Andrew Kemp, on page 48, writes about a century-old conflict within Australian liberalism, and sees in the teals echoes of the tradition of Alfred Deakin. But he also presents the intriguing argument that lockdowns under COVID were the perfect incubators for a movement which with flint-hearted determination enlisted the power of the State to enforce its preferences on the rest of the community. That the ‘Voices of Kooyong’ chose a doctor (Monique Ryan) to be their representative was, in this light, almost inevitable.

The liberating contribution of fossil fuels cannot be separated from the growth in human development.

On page 64, former IPA Research Fellow Tristan Prasser draws attention to the truth-telling work of Professor Vaclav Smil, a hugely respected author of many books on our energy system. In many of his works, Smil has made the point that one simply cannot separate the liberating contribution of fossil fuels from the growth in human development seen over the last two centuries. We have been able, for example, to feed the greatly increased global population only because of the increased productivity that comes from using diesel-powered machines, and fertilisers using urea made from processed natural gas. Risking those puts us on a road to food shortages and civil unrest, with Sri Lanka (where commercial fertilisers were banned last year) giving us a dry run.

Although he personally believes that humans contribute to global warming, Smil is honest when he says the utopian plans to ‘decarbonise’ mankind cannot be realised when we now take so much for granted. He also makes the point that while (some, mainly Western) advanced nations are taking drastic measures to curtail emissions, the developing world is greatly increasing its population and pursuing economic growth. The scale of what is happening in the developing world will dwarf whatever the West does in pursuit of net zero.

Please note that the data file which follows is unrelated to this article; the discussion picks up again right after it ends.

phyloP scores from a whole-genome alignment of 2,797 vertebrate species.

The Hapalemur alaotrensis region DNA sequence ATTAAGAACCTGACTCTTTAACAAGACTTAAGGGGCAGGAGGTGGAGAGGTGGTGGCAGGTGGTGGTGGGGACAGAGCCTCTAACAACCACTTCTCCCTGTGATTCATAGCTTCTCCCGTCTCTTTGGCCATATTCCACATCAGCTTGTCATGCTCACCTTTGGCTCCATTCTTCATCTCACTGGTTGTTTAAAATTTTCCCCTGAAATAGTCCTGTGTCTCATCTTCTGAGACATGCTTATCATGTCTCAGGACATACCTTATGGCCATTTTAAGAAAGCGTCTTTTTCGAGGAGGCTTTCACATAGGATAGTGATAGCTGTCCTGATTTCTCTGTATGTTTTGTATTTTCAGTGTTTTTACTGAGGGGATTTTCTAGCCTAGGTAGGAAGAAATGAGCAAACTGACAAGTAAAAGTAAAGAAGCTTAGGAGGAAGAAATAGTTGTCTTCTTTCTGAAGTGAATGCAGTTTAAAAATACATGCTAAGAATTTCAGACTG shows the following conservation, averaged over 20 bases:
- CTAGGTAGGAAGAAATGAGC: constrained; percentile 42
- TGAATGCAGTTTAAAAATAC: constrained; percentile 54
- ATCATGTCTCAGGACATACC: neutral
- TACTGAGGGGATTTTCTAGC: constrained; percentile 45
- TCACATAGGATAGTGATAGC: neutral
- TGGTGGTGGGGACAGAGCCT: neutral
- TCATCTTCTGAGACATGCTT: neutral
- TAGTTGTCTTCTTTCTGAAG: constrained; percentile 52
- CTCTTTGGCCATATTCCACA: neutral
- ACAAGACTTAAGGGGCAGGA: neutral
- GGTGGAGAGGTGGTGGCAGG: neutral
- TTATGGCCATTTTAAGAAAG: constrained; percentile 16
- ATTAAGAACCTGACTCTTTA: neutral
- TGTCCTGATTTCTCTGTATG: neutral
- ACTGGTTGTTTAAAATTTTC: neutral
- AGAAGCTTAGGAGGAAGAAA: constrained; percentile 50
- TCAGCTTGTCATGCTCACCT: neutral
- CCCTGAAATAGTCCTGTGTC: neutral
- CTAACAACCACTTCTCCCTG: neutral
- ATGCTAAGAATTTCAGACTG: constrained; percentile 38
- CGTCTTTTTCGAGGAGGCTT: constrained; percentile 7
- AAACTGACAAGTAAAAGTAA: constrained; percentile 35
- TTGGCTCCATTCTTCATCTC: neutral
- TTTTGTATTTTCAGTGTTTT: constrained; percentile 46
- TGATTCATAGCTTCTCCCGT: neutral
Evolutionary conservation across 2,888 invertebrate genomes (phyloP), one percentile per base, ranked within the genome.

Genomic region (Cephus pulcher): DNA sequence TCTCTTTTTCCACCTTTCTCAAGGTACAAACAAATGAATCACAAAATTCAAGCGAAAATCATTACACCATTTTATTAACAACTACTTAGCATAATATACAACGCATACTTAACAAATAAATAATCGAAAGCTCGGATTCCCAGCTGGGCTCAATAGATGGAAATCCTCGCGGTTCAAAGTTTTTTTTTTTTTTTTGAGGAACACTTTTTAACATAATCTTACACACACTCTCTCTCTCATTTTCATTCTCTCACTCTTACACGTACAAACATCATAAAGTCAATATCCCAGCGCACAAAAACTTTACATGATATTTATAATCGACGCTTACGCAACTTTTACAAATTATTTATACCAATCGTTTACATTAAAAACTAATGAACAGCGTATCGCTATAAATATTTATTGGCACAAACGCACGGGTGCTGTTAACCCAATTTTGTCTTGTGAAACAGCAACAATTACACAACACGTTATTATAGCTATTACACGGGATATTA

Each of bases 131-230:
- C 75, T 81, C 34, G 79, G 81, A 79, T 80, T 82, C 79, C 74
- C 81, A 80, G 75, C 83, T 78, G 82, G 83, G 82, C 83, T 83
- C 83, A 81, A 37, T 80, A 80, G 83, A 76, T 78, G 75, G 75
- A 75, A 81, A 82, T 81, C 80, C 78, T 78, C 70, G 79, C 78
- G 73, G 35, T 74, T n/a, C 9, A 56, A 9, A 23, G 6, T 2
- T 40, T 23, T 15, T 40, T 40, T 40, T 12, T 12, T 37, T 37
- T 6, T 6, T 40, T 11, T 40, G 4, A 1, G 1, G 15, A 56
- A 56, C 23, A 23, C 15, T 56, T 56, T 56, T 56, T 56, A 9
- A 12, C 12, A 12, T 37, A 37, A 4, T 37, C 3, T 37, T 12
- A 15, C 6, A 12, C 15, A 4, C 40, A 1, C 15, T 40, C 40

Power stations are being closed on the false promise that they can be replaced by renewables.

Closer to home I have taken the opportunity, on page 16, to lay out precisely what is wrong with the Albanese Government’s plans for a rapid transition to renewable energy. It is not that the objectives are bad (though they are): it is that the plan is unrealistic and unaffordable, and the results unreliable.

Imagine if you send a perfectly good car to the scrap metal dealer, because you had just signed an order with a flash salesman for a new model that may or may not be delivered next year. Or the year after that. Or maybe never. That is what Australia is doing: closing down coal-fired power stations on the promise that eventually enough wind, solar, transmission lines, and batteries will be built to replace them—despite there being very good environmental, legal, and engineering reasons why they cannot. The cost of every failure in the plan will be borne by mainstream Australians.

As I complete this editorial, Parliament has just met for the first time since the election, and the Albanese Government has introduced its climate change legislation, which will enshrine in law its climate targets of a 43 per cent reduction by 2030 and net zero by 2050. That is, Parliament is about to commit our nation to an outcome, based on a plan that has no hope of implementation.

I should add that the climate reduction targets will ultimately affect far more than just the energy sector. As Kevin You has identified, agriculture is one of the industries that will be hit by more regulations justified by climate targets. Manufacturing, transport, and cement (vital in construction) will all be hit.